With our current school status of virtual learning, this allows the district to focus on creating change in areas that were already approve with the passing of the $1billion dollar bond. Many of the promised changes included better ventilation, lighting, open spaces and more. These focused changes can be started on now with little to no people in the school buildings. This prioritization would decrease disruption when schools re-open and help facilitate the return to school. There are also the redistribution of targeted projects that the bond was going to focus on that will not be the priority now. For example, we will not need to replace our bus fleet that quickly with less use over the last year. By redirecting funding to projects that both need to be done and have a higher priority due to COVID, projects that were promised to the voters through the bond approval can still be delivered but in a different timing.
What role do you think standardized tests should play in your school district?
Standardize test are a metric that has been long discussed. Many parents fee, understandably concerned about their children being judged on the basis of tests that, in some cases, don’t seem to reliably correlate with actual learning or with successful college and career outcomes. These tests also favor those with the access to resources to successfully study for them or work towards improvement, increasing the inequities of the educational system. Freeing teachers of the constraints of a testing-focused curriculum will help teachers to inspire each student to meet their full potential and decrease inequitable standards for college bound students.
If you could have an impact on your school district’s curriculum , what changes would you make? What, if anything, would you keep the same?
Our schools offer a wide-variety of subject matter in many forms. The one thing I would work to improve is the basics of the human experience. Students need to come out of public school with an understanding of what the world expects out of them as an adult, so teaching increased understanding in civic duty, tax structures, job opportunities and other roles and responsibilities would create a better foundation for functioning in society. There should also be a bigger push for problem solving learned behaviors. Problem based learning exists now but to a limited degree so increasing access to it across different topics would help build confidence in students moving forward.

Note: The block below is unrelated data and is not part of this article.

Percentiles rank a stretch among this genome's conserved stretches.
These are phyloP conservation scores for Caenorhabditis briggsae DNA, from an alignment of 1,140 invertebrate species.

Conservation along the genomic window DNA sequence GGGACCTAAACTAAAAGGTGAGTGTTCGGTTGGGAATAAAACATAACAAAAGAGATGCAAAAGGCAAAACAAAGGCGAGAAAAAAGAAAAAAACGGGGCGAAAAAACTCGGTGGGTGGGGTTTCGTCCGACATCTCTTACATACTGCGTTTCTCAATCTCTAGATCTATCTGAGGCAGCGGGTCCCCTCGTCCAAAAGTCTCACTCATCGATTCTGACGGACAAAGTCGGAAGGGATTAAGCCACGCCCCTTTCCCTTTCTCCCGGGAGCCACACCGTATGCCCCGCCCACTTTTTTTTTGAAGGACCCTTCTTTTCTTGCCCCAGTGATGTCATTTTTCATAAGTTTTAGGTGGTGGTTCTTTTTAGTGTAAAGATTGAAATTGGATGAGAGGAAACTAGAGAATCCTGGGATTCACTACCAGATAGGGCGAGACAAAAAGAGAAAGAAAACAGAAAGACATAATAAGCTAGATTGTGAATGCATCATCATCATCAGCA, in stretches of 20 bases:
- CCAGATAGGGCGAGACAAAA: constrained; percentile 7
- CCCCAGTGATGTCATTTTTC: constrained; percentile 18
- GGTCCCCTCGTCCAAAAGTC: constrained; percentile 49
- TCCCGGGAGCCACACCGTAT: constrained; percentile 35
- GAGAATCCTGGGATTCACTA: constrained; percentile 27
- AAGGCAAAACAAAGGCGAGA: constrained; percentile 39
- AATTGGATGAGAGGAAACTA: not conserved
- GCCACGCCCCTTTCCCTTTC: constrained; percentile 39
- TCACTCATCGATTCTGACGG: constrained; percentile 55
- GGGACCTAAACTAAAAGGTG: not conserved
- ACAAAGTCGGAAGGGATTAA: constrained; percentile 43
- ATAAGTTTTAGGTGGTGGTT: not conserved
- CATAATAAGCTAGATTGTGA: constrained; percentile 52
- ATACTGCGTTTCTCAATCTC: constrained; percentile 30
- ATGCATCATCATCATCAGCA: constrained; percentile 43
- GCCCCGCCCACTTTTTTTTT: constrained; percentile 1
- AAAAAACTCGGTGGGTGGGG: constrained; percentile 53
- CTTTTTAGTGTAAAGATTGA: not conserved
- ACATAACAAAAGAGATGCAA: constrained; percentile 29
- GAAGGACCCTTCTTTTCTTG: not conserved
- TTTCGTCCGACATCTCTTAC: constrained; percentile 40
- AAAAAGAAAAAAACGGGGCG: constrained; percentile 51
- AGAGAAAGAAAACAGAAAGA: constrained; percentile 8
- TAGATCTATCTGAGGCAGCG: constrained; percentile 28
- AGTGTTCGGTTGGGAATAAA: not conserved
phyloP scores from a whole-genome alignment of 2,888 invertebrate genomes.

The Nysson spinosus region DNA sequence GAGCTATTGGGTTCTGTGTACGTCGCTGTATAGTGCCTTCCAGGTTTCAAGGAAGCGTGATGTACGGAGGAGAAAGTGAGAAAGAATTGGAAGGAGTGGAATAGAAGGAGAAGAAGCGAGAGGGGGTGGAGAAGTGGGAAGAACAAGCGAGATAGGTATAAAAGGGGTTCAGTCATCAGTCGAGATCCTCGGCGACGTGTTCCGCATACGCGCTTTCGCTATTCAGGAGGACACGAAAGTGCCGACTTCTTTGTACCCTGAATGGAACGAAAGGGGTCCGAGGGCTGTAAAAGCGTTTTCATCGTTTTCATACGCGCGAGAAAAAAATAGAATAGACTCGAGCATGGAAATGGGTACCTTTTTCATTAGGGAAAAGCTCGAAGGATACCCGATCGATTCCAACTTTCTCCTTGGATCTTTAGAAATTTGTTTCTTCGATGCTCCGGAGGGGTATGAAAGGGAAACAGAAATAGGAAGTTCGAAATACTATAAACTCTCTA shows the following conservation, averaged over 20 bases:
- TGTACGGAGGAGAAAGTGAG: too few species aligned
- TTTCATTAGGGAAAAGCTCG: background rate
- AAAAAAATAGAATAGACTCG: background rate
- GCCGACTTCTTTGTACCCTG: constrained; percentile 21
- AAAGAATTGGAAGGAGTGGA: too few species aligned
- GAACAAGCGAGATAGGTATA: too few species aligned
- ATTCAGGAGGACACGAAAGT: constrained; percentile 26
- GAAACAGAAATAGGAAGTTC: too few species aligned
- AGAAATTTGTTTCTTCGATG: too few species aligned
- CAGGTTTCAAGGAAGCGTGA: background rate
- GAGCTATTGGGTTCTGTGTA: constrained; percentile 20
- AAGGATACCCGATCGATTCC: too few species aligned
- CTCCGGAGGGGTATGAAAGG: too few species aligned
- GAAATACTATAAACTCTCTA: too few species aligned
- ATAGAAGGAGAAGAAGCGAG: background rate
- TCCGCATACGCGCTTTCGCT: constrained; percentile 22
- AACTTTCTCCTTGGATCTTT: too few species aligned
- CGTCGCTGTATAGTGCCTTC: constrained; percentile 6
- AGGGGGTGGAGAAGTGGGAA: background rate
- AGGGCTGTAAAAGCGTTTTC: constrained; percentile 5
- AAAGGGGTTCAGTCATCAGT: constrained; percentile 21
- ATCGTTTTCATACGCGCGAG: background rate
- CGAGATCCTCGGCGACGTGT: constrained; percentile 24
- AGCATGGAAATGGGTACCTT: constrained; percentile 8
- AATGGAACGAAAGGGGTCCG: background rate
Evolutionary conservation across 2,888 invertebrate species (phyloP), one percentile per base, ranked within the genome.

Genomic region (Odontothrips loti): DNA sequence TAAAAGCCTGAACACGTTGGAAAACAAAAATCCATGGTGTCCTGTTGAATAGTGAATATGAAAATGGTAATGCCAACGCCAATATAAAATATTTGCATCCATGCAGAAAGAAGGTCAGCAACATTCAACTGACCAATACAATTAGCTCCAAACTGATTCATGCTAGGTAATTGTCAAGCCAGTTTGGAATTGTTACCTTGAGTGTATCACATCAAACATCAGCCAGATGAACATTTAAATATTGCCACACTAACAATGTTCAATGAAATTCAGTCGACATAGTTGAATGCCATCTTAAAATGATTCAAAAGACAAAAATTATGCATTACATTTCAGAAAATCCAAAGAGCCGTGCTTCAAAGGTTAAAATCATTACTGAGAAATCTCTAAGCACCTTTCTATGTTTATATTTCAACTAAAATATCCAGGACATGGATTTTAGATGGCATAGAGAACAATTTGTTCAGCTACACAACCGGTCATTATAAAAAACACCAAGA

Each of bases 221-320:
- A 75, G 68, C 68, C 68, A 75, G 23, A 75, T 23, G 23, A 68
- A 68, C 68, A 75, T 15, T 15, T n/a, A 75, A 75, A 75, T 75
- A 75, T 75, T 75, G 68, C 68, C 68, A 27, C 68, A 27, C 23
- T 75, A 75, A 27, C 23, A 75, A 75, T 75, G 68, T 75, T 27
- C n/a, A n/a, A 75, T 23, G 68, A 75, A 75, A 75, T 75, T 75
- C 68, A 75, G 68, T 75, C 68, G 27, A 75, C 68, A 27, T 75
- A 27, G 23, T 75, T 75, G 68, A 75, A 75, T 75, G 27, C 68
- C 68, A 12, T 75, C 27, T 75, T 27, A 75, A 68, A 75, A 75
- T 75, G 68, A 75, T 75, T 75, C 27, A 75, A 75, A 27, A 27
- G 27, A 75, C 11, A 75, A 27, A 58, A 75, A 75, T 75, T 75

What responsibility do you believe your school district has in supporting students’ and staffs’ mental and emotional health/wellbeing?
We have seen the last few years that social/emotional wellness is becoming the cornerstone of what we need in education. The ability to support the whole student and teacher, will increase their confidence, ability to learn/teach and will create a better sense of community for the school school. Students and teachers have the ability to recognize when their limits have been reached. If we can’t build in space in our curriculum for mental and emotional health and well being, then we are failing to teach how to be a well balanced person. This is a crucial skill for life.
How do you think your school district should handle student discipline/and make schools a safe place for students and staff?
Schools in Ann Arbor have been installing monitored entrances to the buildings for many year. We do not have police officers in our schools. Our schools should work to create a district that looks for root causes of behavior changes and assist in solving these. Discipline needs to be compassionate and not be a reason that sets a student back from learning. Creating a caring culture in our schools with counselors that work to help student thought tough times will lead to less serious problems in the long run. Schools can also partner with community resources to assist with alleviating root causes if needed.
What are your top priorities around special education in your district?
Special education needs to become a more proactive process. Parents are not always the ones to identify that there student is of need and schools need to be better funded to have more resources available to assist in diagnosis and implementation. Creating tools that help families understand the needs of their student better would be a priority. This could mean partnering with local groups that already exist, creating a network of families to support each other and working to advocate for appropriate resources at each school. We need to be able to support our most vulnerable at every step, to ensure an equitable education that allows students and families to thrive.
What is your perspective on working towards achieving equity within your school district?
Increased inequity is one of the biggest issues in the district and drives our achievement gap. Equity through education affirms that every student’s educational experience matters. We need to work so that students of color can enter school as their most authentic selves and feel supported and safe. Partnering with community organizations and leaders to better understand the realities that students are facing will allow the Board to put into place better policies to work with families and students. Creating a cultural that welcomes input from all students will lead to a trust and partnership with the school. As many of these issues are not unique to Ann Arbor, working with our neighbors in Ypsilanti School district to create better support models would benefit both districts and unify our schools with a common goal, increasing accessible education for all students.